Gonzalez has the build-a-corner measurables in his favor. He’s 6'1 3/8 with 32” arms, runs a 4.38 forty and exploded in the jumps (41 1/2” vertical and 133” broad, 96th and 95th percentile metrics).

Witherspoon, on the other hand, is a marvel of the scouting community. Despite being undersized at 5'11 1/2 and 181 pounds, he plays much bigger and louder. His film from both a skill set and energy standpoint reminds me of Jaire Alexander.

Gonzalez should be the first one off the board and is nearly guaranteed to be a top-10 selection with the Falcons very much in play at No. 8. However, Gonzalez vs. Witherspoon remains one of the top, non-QB debates I hear coming out of draft meetings.

Then there’s Joey Porter Jr., who will be a big ticket prospect for teams in love with long corners. The Ravens (pick No. 22) and the Giants (pick No. 25) have done a ton of work scouting this position, but they’d likely have to move up in the draft to land one of the three. Maryland’s Deonte Banks is an interesting fallback option as well. He’s one of the most athletic players in the draft and battle tested on tape.

Quarterbacks will always dictate movement at the top of the draft, but this year it’s the corners that should lead to trade scenarios in the middle of Round 1.

While the order of the blue-chip prospects at the top doesn’t have a ton of variance, the amount of corners to be drafted in the first round does. In addition to Gonzalez, Witherspoon, Porter Jr. and Banks (who are basically locks to go in Round 1), Cam Smith, Kelee Ringo, D.J. Turner and Emmanuel Forbes are just on the outside, looking in.

The Over/Under for cornerbacks to be selected in the first round will most likely be set at 4.5 and I’m already leaning to the Over.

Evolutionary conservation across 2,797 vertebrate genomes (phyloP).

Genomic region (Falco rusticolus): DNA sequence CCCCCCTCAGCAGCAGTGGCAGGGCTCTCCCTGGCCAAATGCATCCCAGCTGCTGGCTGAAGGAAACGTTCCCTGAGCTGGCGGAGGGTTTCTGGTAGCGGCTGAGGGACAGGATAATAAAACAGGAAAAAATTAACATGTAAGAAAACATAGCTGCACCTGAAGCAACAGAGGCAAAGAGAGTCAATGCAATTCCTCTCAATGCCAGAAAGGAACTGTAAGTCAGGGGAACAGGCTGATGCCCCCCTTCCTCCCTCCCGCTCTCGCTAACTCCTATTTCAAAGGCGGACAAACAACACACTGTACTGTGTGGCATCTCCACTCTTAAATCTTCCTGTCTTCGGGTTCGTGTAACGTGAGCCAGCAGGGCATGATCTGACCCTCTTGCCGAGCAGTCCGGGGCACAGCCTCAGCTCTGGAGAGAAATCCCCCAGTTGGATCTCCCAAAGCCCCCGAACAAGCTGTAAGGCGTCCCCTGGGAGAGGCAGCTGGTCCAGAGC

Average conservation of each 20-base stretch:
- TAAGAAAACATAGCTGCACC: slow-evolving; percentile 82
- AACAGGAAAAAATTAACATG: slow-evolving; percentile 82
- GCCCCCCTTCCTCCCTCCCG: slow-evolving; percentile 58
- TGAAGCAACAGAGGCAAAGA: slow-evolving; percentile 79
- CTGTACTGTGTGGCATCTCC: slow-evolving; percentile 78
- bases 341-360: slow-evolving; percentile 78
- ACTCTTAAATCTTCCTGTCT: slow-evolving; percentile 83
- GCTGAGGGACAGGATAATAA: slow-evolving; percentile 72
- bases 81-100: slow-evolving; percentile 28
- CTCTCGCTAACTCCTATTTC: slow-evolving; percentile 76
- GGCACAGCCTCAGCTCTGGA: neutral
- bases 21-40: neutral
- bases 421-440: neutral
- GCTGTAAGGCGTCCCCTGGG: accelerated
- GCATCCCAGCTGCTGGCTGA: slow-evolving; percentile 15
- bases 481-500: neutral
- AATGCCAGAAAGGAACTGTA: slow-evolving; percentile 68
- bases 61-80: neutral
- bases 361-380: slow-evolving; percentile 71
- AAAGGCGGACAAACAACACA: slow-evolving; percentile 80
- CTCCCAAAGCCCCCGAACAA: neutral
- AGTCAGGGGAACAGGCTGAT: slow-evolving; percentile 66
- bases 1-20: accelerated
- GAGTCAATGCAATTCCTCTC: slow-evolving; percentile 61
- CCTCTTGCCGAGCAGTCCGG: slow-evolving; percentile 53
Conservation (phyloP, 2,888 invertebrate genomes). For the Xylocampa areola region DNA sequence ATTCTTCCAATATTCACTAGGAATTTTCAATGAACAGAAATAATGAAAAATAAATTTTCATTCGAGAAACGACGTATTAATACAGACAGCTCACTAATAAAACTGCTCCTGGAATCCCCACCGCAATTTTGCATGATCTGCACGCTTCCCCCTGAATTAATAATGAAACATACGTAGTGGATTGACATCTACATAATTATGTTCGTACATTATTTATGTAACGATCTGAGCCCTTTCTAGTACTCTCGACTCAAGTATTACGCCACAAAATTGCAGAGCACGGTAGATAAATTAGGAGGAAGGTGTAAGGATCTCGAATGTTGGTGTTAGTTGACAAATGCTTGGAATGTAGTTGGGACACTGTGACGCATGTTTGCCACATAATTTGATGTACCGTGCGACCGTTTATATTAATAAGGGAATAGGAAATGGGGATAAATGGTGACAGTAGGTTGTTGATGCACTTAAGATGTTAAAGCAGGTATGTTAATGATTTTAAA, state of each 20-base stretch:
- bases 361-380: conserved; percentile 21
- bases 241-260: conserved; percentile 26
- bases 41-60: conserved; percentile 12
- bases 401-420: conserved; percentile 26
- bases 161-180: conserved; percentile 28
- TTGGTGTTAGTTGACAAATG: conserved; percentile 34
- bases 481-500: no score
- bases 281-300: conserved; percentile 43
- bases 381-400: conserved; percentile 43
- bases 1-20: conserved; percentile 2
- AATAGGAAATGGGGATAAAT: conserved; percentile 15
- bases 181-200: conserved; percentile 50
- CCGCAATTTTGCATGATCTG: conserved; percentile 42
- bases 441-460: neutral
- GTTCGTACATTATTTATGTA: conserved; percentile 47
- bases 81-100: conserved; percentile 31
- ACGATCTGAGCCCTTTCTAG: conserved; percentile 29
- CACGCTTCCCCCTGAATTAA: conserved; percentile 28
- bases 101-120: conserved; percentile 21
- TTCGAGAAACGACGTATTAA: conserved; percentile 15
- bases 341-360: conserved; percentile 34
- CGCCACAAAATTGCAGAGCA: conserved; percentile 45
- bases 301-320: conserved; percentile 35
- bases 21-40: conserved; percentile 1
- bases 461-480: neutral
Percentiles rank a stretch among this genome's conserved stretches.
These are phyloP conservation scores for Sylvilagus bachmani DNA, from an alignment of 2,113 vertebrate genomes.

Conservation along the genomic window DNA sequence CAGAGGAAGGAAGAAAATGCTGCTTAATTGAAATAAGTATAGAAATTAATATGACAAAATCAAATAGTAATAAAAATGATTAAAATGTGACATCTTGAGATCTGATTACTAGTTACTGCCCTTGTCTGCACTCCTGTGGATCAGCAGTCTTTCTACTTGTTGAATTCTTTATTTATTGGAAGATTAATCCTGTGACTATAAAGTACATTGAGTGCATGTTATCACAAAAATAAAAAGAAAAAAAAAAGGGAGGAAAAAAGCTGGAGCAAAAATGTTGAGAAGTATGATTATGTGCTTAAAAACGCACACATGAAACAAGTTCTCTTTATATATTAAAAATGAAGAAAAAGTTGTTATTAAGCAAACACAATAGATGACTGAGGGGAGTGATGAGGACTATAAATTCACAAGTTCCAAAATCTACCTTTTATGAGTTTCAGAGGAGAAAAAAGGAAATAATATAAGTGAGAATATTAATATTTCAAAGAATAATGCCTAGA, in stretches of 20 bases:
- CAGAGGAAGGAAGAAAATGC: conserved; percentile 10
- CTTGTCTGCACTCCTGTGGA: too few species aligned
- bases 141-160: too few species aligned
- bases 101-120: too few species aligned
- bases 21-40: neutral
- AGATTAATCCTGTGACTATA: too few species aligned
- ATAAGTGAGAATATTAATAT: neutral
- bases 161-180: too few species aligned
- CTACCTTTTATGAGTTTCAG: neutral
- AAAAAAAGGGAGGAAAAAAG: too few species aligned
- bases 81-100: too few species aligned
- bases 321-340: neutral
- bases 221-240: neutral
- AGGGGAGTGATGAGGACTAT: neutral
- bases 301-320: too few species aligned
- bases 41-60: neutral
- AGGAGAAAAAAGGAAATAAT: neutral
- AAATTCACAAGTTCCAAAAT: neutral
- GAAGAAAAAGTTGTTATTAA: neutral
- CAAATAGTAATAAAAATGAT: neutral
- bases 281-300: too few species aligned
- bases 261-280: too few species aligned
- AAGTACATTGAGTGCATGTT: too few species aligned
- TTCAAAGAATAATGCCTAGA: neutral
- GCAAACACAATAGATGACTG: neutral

Dynasty Outlook: Three Up

Cedric Tillman, WR, Tennessee

An ankle injury limited Tillman throughout 2022, but his 2021 tape is reminding teams of the caliber of player he is.

In a class full of smaller slot receivers, Tillman stands out at 6'3, 213 pounds with massive 10” hands. He posted a 128” broad jump (86th percentile) with a relative athletic score of 9.22 out of 10.

Throughout that 2021 season he had huge performances against Alabama (7 receptions for 152 yards and one touchdown) and Georgia (10 receptions for 200 yards and one touchdown).

He’s locked in as WR4 in my rankings, ahead of his teammate Jalin Hyatt.

Roschon Johnson, RB, Texas

Yes, the other running back from Texas. Playing behind superstar Bijan Robinson limited his production, but Johnson made the most of his touches.

On just 189 carries in the last two seasons, he forced 86 missed tackles (per PFF) while averaging nearly 6.0 yards per carry.

He came into the combine at 6 1/4”, 219 pounds and posted an extremely impressive 1.52 ten-yard split (83rd percentile). That’s excellent acceleration for a big, physical downhill runner.

With his ability to grind out yards and willingness in pass protection, Johnson will get on the field early for an NFL team. He’s currently my RB6 in this class.

Marvin Mims, WR, Oklahoma

He’s caught 20 touchdowns over the last three seasons, ran a 4.38 forty at the combine and just turned 21 years old this month, yet you hear zero buzz on Marvin Mims.

What makes his college production even more impressive is that he played less than half his snaps in the slot, despite being just 5'11 1/4”, 183 pounds.

On top of that, Mims only dropped seven passes in college on 177 targets (per PFF). He also led his team with 26 catches of 15-plus yards this season and tallied 57 total while at Oklahoma.

He’s a top-10 wide receiver in this class and his testing numbers could have him come off the board as early as Round 3.